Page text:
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Terms of Art:
Courts Define "Political Subdivision"

Most professions are characterized by unique vocabularies, and law is no exception. Understanding many of the law's terms and phrases is essential to appreciating how it gives rise to issues that impact the higher education community. With this edition, then, In Brief begins a series of articles whose intent is to define some of these legal terms. This first installment attempts to explain the phrase "political subdivision."

It is widely known that an Arizona community college district has the legal designation as a "political subdivision." This is important because of the significance the law affords to such an entity.

Open meeting-law requirements, conflict-of-interest provisions, and a whole host of other legal mandates are triggered when the law attaches such a designation.

The meaning of the phrase "political subdivision," however, is not readily apparent by resort to the dictionary. "Political" describes things relating to affairs of government or politics. A "subdivision" is nothing more than an area composed of subdivided lots.

McClanahan v. Cochise College was an effort by the Arizona Court of Appeals to address the question of what makes a political subdivision. "The attributes which are generally regarded as distinctive of a political subdivision," the court observed, "are that it exists for the purpose of discharging some function of local government, that it has a prescribed area, and that it possesses authority for subordinate self-government by officers selected by it."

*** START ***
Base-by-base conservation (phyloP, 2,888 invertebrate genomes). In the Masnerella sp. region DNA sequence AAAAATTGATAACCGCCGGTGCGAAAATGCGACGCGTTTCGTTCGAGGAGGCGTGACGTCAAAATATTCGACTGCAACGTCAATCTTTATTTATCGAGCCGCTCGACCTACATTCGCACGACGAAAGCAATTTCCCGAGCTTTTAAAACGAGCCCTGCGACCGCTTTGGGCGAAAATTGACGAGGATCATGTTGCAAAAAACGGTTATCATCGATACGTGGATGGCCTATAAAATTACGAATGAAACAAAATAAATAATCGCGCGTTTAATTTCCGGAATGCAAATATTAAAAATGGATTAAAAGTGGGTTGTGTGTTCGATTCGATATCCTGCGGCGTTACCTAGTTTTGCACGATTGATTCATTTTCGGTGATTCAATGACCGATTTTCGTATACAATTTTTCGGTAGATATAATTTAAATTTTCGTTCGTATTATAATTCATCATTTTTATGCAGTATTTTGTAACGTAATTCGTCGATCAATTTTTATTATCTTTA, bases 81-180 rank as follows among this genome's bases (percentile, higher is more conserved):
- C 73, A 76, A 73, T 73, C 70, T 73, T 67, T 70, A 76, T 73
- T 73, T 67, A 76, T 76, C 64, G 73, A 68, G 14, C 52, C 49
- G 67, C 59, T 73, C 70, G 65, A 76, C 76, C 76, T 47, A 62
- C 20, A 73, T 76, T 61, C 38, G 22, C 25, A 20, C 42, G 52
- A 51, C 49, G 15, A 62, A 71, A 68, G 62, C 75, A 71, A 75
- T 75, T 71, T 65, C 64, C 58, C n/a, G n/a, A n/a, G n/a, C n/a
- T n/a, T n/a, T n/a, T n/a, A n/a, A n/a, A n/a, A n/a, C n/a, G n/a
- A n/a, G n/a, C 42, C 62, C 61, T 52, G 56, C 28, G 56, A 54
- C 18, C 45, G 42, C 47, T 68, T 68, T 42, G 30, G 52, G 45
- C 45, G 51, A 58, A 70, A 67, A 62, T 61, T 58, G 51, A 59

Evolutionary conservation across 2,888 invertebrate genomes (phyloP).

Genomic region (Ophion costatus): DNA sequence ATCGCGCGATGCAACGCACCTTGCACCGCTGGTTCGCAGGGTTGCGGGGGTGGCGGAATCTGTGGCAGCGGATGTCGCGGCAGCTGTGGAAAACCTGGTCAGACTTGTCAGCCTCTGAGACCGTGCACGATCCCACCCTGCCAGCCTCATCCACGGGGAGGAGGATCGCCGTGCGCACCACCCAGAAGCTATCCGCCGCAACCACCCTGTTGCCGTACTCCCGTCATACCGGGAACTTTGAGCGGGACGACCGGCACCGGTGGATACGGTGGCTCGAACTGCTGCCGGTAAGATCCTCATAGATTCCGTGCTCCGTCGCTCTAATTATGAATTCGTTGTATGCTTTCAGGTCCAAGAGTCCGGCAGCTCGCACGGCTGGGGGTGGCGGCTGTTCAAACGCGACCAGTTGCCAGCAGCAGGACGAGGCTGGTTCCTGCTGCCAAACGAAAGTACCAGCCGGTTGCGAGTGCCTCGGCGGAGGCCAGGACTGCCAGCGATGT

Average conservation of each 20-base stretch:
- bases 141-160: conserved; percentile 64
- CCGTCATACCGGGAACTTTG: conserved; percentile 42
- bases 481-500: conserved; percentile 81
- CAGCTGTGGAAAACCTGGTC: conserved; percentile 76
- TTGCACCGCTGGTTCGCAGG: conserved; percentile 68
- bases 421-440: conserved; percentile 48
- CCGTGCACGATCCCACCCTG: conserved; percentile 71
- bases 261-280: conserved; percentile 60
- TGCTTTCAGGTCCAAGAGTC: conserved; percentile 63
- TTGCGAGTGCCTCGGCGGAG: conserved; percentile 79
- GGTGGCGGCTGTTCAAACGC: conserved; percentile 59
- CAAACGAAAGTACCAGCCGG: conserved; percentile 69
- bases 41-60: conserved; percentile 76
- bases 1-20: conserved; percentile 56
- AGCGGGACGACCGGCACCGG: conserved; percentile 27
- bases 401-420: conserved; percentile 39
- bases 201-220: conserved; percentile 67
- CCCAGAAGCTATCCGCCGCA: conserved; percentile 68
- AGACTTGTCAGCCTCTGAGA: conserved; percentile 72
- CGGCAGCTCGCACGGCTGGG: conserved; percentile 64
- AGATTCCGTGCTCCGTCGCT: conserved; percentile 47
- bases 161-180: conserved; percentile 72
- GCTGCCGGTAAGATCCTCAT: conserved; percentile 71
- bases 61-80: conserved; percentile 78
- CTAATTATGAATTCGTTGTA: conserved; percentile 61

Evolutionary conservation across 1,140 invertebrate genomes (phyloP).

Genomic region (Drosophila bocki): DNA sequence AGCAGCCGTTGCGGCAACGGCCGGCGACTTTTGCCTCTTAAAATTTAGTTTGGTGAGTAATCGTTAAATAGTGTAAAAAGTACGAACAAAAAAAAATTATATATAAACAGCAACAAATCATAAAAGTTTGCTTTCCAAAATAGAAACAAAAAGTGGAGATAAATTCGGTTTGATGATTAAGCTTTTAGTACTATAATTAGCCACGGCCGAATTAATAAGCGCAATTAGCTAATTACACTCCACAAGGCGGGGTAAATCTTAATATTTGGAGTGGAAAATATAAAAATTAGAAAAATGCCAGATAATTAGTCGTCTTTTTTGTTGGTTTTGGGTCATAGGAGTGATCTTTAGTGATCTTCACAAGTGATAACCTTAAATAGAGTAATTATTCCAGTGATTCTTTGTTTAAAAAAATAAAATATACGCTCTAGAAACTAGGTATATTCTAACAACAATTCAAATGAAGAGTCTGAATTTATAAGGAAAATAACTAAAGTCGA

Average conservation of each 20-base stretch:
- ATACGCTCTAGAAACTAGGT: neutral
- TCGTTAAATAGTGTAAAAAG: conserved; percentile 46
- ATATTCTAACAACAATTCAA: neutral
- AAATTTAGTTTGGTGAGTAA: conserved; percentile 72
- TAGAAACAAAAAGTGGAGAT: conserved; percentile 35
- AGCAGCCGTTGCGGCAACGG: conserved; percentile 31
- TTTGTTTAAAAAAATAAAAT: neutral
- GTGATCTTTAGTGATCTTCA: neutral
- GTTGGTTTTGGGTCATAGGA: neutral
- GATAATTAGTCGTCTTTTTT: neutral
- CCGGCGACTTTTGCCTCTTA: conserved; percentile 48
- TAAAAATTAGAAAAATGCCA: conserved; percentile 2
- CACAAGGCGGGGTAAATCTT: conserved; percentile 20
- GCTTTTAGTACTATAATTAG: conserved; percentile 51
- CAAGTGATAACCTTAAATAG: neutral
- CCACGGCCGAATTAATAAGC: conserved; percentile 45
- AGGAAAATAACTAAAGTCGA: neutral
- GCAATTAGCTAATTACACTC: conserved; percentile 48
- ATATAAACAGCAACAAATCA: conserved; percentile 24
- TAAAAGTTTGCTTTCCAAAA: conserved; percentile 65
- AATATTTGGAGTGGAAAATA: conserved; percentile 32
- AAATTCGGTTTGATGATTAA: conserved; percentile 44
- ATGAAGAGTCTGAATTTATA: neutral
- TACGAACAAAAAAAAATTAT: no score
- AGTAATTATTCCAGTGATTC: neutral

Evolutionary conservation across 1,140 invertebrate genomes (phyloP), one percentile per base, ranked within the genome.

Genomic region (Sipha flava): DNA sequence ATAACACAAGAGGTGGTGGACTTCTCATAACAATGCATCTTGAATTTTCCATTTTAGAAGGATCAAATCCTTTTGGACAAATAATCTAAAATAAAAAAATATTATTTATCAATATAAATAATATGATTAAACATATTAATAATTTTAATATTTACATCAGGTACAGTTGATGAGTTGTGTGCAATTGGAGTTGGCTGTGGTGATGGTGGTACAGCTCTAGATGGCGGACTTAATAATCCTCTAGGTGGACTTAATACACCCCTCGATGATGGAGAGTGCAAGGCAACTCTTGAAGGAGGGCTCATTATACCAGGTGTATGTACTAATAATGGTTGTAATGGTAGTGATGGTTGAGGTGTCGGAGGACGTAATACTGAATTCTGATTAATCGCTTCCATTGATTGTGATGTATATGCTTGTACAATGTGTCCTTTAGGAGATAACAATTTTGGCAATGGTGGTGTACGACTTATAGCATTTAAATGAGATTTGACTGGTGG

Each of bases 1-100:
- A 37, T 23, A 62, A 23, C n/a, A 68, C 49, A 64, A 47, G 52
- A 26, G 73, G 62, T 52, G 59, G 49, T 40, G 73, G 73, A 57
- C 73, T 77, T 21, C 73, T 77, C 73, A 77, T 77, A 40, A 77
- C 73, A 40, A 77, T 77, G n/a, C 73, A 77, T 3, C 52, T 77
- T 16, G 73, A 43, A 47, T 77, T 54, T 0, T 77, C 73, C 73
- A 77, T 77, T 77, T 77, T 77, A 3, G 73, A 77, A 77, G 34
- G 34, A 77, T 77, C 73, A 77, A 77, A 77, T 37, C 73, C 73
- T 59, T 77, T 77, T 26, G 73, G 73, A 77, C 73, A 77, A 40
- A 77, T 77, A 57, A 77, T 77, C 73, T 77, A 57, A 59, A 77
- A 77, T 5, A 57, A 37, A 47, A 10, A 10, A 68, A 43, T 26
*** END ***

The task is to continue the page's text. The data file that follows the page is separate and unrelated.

According to the court, political subdivisions are unique in that "they embrace a certain territory and its inhabitants, organized for the public advantage, and not in the interest of particular individuals or classes; that their chief design is the exercise of governmental functions, and that to the electors residing within each is, to some extent, committed the power of local government . . . for the peculiar benefit of the people there residing."

Community college districts in Arizona derive all their authority under law from statutes the legislature has enacted. What powers and duties are important, then, in concluding-as the court in McClanahan concluded-that a community college district is a political subdivision?

  • A community college district is typically limited to serving residents in the county in which the district is situated.
  • District boards have overall responsibility for the operation of community college districts. The voters in their respective counties elect those boards.
  • A community college district is empowered under statute to levy taxes upon property holders in its county in order to raise revenues.
  • In order to pay expenditures for capital outlay, a community college district board may seek the approval of voters to issue and sell bonds.

Education policy experts point to these distinguishing traits of a community college district and note that those traits afford a district a high degree of local control. Such local control, however, also creates what Arizona law deems a political subdivision.

Published in the Summer 2003 Edition of In Brief

Questions or comments?
Contact Lee Combs @ 480.731.8878

Maricopa Community Colleges
Office of General Counsel
2411 West 14th Street
Tempe, AZ 85281-6942
480.731.8877 / 480.731.8890 fax

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